King Henry II was known for cutting out the tongues of Protestants, but he faced a bloody death when he was stabbed in the eye during a jousting tournament in 1559.
King Henry II of France was known for his brutality against Protestants. He burned heretics alive and cut out the tongue of anyone who dared to utter a word of dissent against the Catholic Church. But the monarch faced a gruesome death when he was stabbed through the eye by a spear during a jousting tournament in 1559.
The not-so-noble ruler was also famous for his many affairs. His longtime mistress Diane de Poitiers became one of the most influential women in France during Henri’s reign.
But Henry was also an effective leader. He successfully negotiated a treaty to end Italy’s wars against the Habsburgs and married his eldest son and heir, Francis II, to Mary, Queen of Scots in an attempt to establish a French claim to Scotland. .
Henry II of France was born into privilege and given power on top, and he may have thought he was untouchable. But he eventually learned the lesson of knowing when to admit defeat, and he learned it the hard way.
The youth and early marriage of Henry II of France
King Henry II was born in the sumptuous castle of Saint-Germain-en-Laye about 18 km west of Paris. His parents, King Francis I and Claude, Duchess of Brittany, showered him with luxury – but perhaps not so much affection. Francis literally traded Henry and his brother to Holy Roman Emperor Charles V in exchange for his own release when he was captured in the Battle of Pavia in 1525.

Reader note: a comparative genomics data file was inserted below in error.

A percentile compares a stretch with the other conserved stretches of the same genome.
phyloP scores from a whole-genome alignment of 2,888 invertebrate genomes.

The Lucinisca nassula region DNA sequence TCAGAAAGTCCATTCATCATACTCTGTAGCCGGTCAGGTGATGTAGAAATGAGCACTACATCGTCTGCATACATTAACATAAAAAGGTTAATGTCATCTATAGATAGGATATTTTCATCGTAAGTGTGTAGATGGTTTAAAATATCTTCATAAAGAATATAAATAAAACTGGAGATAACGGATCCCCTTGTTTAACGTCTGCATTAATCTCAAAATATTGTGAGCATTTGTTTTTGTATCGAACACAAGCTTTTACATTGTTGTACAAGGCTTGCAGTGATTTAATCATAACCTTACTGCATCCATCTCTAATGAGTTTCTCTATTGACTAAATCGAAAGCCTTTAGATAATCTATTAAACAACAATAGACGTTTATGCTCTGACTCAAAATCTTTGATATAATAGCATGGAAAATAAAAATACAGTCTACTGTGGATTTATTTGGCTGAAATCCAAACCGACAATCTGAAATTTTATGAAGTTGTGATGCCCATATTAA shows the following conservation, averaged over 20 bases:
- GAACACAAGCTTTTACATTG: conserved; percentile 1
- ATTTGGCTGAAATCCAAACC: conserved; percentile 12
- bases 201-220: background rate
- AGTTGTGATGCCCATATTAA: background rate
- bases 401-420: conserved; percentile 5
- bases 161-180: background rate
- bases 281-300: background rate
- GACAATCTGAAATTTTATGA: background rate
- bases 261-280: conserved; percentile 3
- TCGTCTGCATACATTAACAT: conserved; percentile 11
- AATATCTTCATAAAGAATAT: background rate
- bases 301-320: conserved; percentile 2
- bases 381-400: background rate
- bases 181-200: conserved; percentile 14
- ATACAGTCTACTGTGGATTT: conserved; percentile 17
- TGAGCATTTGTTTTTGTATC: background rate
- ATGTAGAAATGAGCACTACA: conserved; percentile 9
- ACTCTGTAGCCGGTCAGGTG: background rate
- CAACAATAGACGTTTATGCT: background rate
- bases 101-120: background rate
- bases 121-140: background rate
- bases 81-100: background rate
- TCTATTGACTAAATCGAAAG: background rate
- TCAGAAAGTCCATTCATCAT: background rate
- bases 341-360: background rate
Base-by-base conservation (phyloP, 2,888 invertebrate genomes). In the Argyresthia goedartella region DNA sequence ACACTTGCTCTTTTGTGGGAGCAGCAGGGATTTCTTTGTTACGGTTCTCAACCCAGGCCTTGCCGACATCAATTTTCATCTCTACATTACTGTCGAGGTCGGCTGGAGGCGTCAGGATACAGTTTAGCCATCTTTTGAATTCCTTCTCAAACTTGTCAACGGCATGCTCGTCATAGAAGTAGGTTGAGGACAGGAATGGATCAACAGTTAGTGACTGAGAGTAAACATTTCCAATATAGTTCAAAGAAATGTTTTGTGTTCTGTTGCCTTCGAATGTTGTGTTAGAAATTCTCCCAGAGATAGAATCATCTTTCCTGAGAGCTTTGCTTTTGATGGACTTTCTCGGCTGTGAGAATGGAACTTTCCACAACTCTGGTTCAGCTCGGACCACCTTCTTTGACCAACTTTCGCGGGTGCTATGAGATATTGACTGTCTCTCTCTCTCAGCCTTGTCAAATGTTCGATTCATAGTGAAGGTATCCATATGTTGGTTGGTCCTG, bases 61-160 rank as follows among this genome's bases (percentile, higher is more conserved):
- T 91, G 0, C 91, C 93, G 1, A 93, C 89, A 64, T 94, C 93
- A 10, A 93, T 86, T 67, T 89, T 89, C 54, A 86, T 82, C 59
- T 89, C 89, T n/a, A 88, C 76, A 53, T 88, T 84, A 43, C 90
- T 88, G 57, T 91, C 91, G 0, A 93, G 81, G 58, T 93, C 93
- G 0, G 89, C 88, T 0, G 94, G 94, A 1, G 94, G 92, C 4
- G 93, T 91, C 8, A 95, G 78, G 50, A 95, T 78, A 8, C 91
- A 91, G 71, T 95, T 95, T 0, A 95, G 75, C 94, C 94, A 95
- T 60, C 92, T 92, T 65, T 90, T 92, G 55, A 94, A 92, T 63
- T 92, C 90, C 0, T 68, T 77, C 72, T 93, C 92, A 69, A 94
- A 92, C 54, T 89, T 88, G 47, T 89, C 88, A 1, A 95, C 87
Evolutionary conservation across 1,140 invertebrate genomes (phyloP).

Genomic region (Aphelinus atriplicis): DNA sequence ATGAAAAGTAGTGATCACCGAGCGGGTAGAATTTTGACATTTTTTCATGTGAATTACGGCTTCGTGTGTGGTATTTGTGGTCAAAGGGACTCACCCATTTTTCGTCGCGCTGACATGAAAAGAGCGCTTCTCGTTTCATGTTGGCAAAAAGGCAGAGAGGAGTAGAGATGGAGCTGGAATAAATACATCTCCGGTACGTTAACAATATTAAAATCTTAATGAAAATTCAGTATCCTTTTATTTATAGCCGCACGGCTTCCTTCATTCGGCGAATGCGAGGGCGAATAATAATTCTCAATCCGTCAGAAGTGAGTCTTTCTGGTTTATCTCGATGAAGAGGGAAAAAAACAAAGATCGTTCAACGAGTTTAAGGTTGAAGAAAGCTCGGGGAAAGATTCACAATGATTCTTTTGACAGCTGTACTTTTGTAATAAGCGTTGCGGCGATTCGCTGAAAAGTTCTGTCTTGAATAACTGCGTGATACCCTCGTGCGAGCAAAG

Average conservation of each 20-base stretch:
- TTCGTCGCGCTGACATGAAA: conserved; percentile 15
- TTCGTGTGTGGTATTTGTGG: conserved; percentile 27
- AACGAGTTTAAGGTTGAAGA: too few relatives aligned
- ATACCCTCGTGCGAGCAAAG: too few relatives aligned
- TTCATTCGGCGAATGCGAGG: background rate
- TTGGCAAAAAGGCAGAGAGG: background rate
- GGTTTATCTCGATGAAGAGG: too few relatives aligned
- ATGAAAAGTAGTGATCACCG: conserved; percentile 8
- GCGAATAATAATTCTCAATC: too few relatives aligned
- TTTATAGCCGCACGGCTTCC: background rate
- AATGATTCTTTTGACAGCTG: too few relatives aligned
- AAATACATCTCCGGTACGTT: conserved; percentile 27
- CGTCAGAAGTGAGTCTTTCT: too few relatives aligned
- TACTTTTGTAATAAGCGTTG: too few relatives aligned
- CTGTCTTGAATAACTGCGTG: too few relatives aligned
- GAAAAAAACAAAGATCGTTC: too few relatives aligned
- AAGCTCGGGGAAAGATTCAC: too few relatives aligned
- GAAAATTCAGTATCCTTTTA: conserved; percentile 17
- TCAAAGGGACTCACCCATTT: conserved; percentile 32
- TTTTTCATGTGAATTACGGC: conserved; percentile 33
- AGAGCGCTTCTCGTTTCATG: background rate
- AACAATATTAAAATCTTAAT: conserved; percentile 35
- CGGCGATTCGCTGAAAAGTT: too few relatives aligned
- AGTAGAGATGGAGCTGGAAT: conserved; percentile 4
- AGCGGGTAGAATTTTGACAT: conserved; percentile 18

Charles V held seven-year-old Henry captive in Spain for four years. According Explore Francethere was only one thing that got young Henry through this tough time – a kiss.
Before Henry was shipped off to Spain, his grandmother’s lady-in-waiting, Diane de Poitiers, gave him a goodbye kiss. She was two decades older than Henry, but the boy has not forgotten her kindness.
In 1533, 14-year-old Henry was back in France and preparing to marry Catherine de’ Medici. Pope Clement VII had orchestrated a politically inspired coupling between Henry and his teenage niece. Catherine was not of royal lineage, but she was extremely wealthy.
Catherine has historically been portrayed as having little to do with it, but money talks, and it was enough for King Francis to approve the match for his son. They married on October 28, 1533, but Henry still held a flame for his beloved courtesan Diane de Poitiers.
The newly married prince wasted no time picking up lovers, and Diane was one of the first. She was 35 years old; Henry was 15 years old.
From the young dolphin to the king of France
Henry spent a lot of time in his teens and twenties having fun with his favorite pastimes: hunting, jousting and women. Although he was not his wife’s biggest fan, he continued to sleep with her too, mainly because Diane insisted that he had to produce legitimate heirs.
However, Henry didn’t feel the need to rush into fatherhood. He wasn’t even heir to the throne. This distinction belonged to his older brother, Francis. That is, until Francis died suddenly after a particularly lively game of tennis, according to Factinate.
Meanwhile, Diane de Poitiers was helping run Henry’s future empire, signing letters with the bizarre signature “HenriDiane.” Henry even gave Diane the crown jewels of France, as well as the keys to the Chateau de Chenonceau, a royal estate Catherine had her eye on.